If you’re taking public transportation, look for discounts or monthly passes that can save you money over the long term.
To budget for transportation costs, start by researching the area you’ll be staying in and the modes of transportation available. This way, you can determine the most cost-effective way to get around.
Pet Care Expenses
If the homeowner has pets, you’ll also need to factor in the cost of pet care while house sitting. This can include food, toys, and veterinary costs if the pet becomes sick or injured. While some homeowners may provide you with everything you need to take care of their pets, others may require you to purchase supplies yourself.
To budget for pet care expenses, discuss the pet’s needs with the homeowner before starting your house-sitting gig. This way, you can anticipate the costs of food, toys, and other supplies. If the pet requires veterinary care, ask the homeowner if they have a preferred veterinarian or if they would like you to find one in the area.
We have found that some owners have an account with their vet, or they will leave an amount of money behind to cover visits or to buy more food. We keep copies of all receipts and have found that owners are more than happy to reimburse us.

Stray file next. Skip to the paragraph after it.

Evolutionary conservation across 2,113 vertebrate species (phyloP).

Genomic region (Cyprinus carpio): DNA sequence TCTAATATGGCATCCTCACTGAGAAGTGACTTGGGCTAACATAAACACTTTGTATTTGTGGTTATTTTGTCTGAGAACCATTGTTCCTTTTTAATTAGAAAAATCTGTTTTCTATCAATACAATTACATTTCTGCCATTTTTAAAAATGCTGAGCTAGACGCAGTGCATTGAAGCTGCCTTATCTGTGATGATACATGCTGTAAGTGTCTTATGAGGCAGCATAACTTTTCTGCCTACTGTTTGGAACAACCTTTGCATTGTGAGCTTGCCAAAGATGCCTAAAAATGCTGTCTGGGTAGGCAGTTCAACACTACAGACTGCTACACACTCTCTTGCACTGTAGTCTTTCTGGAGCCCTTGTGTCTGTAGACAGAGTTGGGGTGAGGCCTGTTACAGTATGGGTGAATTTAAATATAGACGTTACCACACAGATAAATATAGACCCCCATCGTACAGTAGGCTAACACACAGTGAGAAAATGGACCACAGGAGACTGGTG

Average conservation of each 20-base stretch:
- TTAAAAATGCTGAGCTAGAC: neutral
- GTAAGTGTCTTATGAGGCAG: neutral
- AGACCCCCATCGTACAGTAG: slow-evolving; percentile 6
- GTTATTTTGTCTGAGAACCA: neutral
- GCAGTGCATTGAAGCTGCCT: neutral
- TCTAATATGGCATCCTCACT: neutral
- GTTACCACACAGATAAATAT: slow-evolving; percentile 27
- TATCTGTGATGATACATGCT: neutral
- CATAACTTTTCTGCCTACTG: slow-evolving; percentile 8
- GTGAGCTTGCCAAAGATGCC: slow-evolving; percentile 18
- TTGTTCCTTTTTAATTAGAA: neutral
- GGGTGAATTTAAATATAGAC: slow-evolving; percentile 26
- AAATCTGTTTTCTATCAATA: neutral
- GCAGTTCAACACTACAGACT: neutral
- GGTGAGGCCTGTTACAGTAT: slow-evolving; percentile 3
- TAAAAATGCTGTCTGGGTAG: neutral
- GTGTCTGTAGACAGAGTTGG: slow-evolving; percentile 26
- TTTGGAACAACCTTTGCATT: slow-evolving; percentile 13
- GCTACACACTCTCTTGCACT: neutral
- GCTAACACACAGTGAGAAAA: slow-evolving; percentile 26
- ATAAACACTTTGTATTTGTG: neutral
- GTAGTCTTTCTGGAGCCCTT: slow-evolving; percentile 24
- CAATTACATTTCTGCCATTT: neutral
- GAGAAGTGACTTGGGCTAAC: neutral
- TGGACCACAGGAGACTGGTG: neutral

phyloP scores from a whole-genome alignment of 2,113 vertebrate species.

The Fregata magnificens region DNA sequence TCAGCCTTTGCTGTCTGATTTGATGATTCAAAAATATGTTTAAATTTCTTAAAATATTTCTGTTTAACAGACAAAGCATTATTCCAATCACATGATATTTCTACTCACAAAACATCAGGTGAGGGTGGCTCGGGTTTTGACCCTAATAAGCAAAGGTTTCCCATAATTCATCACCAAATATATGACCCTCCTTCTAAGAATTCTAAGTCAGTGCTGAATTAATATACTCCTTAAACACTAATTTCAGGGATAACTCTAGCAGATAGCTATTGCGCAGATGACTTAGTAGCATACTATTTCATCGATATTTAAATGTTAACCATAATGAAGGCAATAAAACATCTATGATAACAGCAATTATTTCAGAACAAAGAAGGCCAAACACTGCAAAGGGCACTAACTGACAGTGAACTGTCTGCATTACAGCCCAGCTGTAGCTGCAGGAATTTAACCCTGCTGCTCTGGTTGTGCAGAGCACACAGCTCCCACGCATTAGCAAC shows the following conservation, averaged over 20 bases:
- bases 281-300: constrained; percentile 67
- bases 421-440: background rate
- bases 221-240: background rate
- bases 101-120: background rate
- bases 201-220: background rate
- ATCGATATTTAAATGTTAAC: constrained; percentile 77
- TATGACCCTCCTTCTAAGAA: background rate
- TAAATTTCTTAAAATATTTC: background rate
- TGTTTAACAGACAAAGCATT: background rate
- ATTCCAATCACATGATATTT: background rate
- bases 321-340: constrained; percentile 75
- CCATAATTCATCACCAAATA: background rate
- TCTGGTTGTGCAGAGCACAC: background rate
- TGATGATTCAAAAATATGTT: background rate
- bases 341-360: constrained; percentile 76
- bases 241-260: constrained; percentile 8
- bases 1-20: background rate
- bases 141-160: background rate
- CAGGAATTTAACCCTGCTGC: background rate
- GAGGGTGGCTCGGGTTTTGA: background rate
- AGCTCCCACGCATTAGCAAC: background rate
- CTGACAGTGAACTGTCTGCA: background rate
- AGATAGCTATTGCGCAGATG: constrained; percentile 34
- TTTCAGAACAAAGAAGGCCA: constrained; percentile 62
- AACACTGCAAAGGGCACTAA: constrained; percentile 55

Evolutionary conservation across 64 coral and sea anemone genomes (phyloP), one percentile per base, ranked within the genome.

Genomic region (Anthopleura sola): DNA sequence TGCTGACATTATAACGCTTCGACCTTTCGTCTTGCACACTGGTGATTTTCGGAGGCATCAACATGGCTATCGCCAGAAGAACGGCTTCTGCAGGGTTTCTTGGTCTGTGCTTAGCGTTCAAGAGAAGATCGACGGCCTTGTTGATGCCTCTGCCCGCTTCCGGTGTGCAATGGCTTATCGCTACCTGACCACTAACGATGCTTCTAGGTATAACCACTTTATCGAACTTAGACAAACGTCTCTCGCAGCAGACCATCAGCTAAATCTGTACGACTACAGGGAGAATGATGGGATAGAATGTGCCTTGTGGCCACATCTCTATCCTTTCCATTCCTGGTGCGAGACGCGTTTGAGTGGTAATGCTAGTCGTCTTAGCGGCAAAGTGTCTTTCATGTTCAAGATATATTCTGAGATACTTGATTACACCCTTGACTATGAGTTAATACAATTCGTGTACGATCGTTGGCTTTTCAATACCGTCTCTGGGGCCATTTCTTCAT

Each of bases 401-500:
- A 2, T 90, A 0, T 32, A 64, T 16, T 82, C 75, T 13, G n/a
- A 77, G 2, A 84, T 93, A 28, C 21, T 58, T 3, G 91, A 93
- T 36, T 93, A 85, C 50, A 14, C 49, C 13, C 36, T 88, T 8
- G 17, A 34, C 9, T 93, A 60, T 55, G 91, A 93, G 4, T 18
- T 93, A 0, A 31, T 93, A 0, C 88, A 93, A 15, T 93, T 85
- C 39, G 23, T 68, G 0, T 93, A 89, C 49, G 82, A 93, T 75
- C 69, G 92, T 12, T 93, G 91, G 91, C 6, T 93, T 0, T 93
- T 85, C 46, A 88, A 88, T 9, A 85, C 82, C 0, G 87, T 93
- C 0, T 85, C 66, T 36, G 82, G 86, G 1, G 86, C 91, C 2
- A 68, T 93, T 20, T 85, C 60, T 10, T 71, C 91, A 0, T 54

The owner may also want to consider purchasing pet insurance to cover any unexpected medical expenses.
Utilities and Household Bills
Another potential hidden cost of house sitting is utilities and household bills. Depending on the arrangement you have with the homeowner, you may be responsible for paying these bills while you’re staying in the house. This can include electricity, gas, water, internet, and cable bills.
To budget for utilities and household bills, discuss these costs with the homeowner before starting your house-sitting gig. Ask who is responsible for these bills. If you’re responsible for paying the bills, ask the homeowner for an estimate of the average monthly cost. You can also contact the utility companies in the area to get an idea of the typical rates.
Remember, if you are not comfortable paying the utilities, you can always say no to the house sit. That’s why it is important to know this upfront before accepting the sit.
For example, we have had a repeat sit for over four months (twice). We were responsible for the propane, but we did not know this the first time we accepted the sit. Still, we understood that the owner did not use a lot of propane, so we were more than happy to pay for this utility.
Accidents occur frequently, such as a shattered glass or plate, a magnet that breaks after falling from the fridge, accidentally frying a blender, or breaking the coffee carafe.
It is essential to get in touch with the owner right away to alert them of the mishap and offer to replace or fix the damaged items.
Every house sitter should be ready for the hidden cost of breakage, even though the item may not be of great importance to the homeowners and they may not want to be compensated.